How The Internet Gloriously Showed Up To Support Kellogg’s Strikers

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Cereal brand Kellogg’s has landed itself in the centre of a backlash, and has been inundated with fake job applications from all over the world.

People are flooding the Kellogg’s site to stand in solidarity with striking workers after the company announced its plan to permanently replace them.

On October 5th, workers at Kellogg’s factories in the US started striking for better wages and working conditions as they neared the end of an existing five-year contract.

Two months on, and the workers union rejected Kellogg’s new proposal for a contract with a 3% pay increase.

Dan Osborne is the president of one of the local union branches who’s worked at Kellogg’s for 18 years and this is the first time he’s been on strike.

Instead of going back into negotiations, Kellogg’s said it would permanently replace workers who continued to strike.

But it wasn’t long until the internet got involved.

A Reddit post started getting a lot of attention after it asked people to flood the company’s job listing site to stand with the striking workers.

Why Is There A Kellogg’s Strike?

The whole showdown reportedly revolves around what’s called a ‘two-tier work system’, which workers say Kellogg’s is trying to implement at various plants.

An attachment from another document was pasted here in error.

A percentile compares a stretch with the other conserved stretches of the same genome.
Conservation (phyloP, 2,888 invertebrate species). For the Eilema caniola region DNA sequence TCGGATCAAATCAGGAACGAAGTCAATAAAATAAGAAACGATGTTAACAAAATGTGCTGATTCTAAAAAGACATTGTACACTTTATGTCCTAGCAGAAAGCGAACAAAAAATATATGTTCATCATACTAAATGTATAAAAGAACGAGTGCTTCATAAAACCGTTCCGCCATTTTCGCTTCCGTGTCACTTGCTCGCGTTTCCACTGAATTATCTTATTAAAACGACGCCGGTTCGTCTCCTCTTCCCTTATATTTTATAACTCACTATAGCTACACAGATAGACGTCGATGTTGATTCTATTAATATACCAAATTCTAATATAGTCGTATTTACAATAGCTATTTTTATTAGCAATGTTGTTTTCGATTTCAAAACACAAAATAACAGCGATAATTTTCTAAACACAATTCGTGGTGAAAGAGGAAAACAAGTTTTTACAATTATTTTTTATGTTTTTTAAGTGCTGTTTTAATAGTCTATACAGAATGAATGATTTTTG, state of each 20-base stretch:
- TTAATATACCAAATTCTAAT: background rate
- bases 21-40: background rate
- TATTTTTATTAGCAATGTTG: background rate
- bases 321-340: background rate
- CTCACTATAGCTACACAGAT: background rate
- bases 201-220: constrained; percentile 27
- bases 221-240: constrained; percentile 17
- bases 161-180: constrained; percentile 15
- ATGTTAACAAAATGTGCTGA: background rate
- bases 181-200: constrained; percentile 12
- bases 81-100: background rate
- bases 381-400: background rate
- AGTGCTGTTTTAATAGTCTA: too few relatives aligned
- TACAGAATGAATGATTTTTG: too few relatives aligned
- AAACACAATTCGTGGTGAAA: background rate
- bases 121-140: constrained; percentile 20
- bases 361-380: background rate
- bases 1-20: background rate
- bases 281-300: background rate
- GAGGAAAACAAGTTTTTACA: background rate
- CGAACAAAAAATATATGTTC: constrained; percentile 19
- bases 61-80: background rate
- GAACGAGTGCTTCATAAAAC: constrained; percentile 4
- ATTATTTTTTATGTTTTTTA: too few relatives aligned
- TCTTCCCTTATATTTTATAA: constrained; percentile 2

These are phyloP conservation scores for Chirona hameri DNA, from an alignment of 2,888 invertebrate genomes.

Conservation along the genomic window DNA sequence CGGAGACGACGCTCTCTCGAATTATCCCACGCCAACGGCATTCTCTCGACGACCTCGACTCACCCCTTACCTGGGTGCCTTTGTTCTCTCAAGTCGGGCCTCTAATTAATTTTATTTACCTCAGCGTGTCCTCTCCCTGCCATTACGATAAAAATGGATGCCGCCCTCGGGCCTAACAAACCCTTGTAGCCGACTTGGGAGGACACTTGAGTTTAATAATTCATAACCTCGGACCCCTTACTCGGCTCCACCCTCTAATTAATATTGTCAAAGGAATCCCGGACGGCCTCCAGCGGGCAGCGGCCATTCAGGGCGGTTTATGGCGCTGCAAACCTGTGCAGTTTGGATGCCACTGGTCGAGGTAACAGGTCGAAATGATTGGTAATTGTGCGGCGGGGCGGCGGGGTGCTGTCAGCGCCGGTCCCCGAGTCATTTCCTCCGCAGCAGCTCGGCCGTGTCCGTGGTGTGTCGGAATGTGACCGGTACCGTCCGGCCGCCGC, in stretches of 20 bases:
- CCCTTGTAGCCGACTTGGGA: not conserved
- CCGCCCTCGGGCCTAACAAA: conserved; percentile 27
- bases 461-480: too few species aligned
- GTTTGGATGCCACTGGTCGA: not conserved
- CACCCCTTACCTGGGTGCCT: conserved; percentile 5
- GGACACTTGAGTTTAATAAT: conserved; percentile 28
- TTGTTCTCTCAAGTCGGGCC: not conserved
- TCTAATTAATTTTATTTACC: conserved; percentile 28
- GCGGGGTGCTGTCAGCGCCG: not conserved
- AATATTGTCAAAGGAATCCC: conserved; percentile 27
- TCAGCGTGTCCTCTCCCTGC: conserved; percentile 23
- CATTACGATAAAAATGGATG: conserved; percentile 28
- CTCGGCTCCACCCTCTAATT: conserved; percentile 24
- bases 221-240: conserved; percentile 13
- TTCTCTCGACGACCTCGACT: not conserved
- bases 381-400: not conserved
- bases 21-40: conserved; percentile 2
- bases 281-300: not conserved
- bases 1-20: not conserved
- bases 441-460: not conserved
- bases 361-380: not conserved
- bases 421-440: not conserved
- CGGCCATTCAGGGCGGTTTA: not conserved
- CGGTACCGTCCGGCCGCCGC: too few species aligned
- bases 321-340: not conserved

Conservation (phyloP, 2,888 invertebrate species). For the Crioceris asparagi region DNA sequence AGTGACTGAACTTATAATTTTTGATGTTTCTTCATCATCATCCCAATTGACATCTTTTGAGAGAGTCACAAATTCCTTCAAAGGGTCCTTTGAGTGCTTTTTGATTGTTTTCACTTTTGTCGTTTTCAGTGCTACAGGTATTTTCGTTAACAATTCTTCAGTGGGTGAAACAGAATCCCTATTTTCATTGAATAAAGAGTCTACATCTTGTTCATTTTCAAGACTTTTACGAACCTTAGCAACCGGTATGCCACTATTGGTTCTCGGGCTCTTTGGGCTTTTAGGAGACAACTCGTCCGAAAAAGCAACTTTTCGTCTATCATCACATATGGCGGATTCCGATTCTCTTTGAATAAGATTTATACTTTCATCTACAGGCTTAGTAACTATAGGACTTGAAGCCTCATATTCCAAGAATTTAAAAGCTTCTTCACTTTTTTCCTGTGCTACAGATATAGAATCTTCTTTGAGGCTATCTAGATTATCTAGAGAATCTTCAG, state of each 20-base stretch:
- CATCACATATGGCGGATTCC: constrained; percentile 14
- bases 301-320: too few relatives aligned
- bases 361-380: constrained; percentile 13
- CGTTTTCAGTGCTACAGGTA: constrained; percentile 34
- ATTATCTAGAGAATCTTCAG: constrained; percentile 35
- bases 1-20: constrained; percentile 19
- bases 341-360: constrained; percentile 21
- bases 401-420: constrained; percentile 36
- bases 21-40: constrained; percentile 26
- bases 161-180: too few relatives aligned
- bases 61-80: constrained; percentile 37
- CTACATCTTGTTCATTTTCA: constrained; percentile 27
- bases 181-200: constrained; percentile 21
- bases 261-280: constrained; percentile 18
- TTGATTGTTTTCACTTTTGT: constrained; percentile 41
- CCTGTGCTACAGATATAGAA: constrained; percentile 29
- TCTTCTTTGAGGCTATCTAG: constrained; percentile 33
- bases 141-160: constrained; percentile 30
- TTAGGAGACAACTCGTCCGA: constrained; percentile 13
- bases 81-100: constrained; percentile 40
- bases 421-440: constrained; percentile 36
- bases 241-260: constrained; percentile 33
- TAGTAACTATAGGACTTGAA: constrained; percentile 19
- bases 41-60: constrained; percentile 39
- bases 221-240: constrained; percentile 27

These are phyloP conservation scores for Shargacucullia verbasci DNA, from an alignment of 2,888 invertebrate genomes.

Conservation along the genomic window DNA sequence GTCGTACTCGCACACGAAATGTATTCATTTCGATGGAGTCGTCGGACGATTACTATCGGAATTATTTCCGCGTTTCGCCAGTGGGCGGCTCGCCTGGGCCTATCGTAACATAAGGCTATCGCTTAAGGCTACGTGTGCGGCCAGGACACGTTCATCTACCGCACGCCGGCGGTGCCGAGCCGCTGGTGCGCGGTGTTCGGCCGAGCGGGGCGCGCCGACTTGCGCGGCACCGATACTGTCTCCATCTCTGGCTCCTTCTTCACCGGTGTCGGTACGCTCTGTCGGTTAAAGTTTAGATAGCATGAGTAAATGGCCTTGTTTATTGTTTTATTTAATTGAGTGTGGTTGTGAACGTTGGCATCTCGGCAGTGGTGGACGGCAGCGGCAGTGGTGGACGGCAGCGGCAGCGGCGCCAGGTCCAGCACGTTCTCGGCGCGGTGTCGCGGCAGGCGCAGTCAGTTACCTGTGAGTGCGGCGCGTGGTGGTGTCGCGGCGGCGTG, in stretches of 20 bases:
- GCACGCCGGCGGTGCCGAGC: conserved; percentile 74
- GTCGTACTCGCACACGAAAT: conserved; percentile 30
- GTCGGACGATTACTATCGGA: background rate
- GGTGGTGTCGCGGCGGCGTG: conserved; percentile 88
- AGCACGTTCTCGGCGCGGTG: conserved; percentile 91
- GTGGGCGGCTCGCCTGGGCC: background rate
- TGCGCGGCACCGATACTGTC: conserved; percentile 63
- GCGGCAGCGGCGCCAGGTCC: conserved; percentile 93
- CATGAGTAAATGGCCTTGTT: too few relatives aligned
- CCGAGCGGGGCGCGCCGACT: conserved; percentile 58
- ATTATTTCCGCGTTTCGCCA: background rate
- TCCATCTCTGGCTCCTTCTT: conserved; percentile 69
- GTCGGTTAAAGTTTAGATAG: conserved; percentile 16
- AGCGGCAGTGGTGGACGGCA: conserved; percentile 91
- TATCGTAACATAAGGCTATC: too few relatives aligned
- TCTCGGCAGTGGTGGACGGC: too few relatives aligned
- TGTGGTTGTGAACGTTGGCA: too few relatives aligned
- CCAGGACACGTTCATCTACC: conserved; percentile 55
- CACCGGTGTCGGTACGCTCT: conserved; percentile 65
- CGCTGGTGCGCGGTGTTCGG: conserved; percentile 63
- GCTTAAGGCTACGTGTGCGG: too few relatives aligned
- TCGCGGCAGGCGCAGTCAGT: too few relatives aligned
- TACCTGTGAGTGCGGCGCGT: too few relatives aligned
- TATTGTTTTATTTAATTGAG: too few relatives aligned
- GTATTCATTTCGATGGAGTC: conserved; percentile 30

These tiers are separated into ‘legacy’ and ‘transitional’ workers.

Transitional workers have lower rates and less benefits, but can move into the legacy system the longer they work at the company, and as existing legacy workers move on or retire.

The previous contract had a 30% cap on the proportion of transitional workers.

But the new contract would get rid of that cap, which led workers to believe Kellogg’s might leave all employees on that lower tier.

So, when Kellogg’s revealed that they were planning to replace the 1400 workers involved in the whole ordeal, people on Reddit caught wind of it and started carrying out their own plan.

Why Reddit Is Getting Involved

Within a day of Kellogg’s’ re-hiring plans, articles were posted onto the subreddit ‘r/antiwork’.

As the name kind of suggests, it’s a forum for those who are anti-work – either wanting to “end work”, or looking for information about how to do it.

It looks at the broader constructs of modern-day workplaces and the potential for corporate exploitation.

Which is why this story really struck a chord.

The subreddit essentially mobilised its members and launched a coordinated attack on Kellogg’s application site.

It asked users to pretend to be residents of cities where the strikes were happening, and provided zip codes and sample resumes.

The movement also spread to TikTok, where someone even developed a script to auto-complete applications, making it that much easier to flood the system.

US President Joe Biden even put out a statement condemning the company’s actions, calling it an existential attack on the union.

Australia has also had a big year of strikes, from teachers and transport workers to delivery drivers.

COVID has certainly added pressure to these industries, who are fighting similar battles for fair pay and working conditions.